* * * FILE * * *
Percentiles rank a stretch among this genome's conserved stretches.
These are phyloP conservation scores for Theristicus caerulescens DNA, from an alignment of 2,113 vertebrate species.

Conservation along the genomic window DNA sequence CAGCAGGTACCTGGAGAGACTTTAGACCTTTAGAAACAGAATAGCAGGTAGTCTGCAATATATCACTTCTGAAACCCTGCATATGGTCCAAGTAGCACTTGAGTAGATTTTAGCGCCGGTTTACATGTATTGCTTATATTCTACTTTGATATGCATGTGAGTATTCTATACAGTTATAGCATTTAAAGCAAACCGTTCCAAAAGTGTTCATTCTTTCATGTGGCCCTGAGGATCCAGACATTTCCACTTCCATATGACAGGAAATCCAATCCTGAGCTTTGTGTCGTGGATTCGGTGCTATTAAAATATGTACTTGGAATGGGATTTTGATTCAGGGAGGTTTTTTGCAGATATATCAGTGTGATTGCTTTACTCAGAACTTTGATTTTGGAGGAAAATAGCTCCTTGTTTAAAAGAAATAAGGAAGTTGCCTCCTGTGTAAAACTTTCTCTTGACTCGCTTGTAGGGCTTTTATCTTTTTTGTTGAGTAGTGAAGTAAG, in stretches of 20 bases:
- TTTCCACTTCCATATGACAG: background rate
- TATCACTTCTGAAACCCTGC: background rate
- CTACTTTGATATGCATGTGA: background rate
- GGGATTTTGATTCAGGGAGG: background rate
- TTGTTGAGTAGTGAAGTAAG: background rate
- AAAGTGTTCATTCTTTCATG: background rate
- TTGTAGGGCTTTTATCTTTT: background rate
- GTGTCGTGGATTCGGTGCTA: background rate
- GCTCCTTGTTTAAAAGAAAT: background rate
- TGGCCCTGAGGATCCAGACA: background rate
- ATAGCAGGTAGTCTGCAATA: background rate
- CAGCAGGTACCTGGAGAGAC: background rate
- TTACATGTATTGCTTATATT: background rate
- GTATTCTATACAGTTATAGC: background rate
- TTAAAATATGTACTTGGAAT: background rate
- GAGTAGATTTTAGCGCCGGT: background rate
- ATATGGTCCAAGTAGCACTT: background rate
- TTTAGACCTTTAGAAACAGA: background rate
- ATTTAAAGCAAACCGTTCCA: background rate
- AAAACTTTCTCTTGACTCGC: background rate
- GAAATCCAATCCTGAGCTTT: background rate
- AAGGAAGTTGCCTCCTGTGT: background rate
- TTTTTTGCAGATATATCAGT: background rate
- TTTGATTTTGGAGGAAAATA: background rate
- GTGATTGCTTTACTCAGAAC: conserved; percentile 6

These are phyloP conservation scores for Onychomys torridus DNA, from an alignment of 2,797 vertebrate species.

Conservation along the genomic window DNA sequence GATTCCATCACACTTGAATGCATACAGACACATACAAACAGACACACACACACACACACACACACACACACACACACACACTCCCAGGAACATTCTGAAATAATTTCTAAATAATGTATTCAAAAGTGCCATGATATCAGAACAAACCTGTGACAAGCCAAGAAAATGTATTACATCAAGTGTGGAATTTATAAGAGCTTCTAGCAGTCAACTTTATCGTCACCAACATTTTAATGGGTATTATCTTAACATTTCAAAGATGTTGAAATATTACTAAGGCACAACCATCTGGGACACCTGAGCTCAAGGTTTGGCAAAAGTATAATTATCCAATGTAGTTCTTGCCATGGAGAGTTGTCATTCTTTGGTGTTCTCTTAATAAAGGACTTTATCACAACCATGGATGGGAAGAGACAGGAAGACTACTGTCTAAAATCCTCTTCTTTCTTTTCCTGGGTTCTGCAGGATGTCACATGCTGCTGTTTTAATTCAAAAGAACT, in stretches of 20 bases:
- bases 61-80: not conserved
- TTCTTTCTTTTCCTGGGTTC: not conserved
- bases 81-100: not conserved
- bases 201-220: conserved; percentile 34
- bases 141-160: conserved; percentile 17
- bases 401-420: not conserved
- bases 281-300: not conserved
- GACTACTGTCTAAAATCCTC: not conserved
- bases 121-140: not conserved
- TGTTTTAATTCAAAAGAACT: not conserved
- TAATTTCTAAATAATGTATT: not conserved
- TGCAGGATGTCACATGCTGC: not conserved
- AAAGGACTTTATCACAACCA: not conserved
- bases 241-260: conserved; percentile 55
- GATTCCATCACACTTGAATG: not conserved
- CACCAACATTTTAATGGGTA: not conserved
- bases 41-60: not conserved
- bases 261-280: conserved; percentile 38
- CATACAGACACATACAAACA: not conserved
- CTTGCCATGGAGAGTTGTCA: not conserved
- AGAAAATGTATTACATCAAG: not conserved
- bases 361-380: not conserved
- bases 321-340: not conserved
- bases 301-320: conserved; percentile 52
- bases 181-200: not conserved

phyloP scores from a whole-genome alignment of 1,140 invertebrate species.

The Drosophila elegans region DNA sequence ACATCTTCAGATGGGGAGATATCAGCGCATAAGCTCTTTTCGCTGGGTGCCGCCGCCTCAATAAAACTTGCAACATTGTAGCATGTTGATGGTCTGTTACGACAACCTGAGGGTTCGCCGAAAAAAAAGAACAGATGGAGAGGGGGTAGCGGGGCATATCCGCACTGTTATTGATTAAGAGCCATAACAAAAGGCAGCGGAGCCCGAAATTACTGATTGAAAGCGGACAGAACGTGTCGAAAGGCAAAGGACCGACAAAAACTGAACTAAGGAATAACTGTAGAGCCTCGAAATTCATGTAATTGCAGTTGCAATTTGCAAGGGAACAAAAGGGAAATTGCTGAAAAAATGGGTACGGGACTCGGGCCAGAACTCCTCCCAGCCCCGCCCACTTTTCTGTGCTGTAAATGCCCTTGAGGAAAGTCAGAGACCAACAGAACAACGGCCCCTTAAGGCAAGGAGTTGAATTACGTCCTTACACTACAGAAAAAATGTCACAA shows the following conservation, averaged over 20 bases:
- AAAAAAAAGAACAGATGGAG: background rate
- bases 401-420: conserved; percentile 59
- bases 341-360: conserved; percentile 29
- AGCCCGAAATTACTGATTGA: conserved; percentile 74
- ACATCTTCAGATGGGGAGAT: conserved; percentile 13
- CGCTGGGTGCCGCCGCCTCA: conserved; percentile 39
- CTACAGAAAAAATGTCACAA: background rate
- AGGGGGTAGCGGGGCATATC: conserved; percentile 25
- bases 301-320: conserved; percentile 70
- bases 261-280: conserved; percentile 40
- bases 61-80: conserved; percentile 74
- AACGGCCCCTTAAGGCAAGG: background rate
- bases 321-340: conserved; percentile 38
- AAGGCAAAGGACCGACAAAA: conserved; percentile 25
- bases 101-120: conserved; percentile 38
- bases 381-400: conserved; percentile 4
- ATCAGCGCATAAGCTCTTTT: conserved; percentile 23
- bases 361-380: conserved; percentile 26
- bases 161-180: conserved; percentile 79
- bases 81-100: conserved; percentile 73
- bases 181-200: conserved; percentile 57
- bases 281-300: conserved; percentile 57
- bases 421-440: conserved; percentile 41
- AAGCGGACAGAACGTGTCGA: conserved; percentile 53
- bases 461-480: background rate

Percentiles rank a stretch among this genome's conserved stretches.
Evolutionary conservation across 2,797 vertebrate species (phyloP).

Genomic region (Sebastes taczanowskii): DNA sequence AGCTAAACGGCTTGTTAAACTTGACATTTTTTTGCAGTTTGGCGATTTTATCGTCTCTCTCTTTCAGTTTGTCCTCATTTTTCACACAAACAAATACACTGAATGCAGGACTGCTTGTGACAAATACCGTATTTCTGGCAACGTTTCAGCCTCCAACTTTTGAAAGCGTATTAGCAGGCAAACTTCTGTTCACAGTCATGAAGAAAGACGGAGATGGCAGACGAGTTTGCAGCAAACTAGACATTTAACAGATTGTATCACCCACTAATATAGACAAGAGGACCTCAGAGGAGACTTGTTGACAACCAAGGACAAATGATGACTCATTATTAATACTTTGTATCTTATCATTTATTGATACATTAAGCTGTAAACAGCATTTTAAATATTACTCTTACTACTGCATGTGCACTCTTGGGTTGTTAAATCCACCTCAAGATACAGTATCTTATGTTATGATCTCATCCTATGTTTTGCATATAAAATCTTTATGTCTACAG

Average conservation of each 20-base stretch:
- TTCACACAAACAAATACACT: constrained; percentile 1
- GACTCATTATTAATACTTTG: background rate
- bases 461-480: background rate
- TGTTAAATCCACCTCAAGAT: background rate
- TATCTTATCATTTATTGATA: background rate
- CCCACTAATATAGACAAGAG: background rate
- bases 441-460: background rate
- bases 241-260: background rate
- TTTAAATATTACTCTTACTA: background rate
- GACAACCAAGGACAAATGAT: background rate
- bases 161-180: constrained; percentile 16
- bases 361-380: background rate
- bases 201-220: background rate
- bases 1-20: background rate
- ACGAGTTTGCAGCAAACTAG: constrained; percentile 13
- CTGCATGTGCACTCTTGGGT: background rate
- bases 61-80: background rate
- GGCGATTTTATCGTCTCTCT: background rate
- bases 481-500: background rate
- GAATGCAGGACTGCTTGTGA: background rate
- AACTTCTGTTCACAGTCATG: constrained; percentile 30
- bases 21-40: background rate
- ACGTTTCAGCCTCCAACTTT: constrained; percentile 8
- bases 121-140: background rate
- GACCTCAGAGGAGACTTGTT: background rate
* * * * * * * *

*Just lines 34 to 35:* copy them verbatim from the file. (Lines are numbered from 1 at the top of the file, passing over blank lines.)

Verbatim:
- bases 201-220: conserved; percentile 34
- bases 141-160: conserved; percentile 17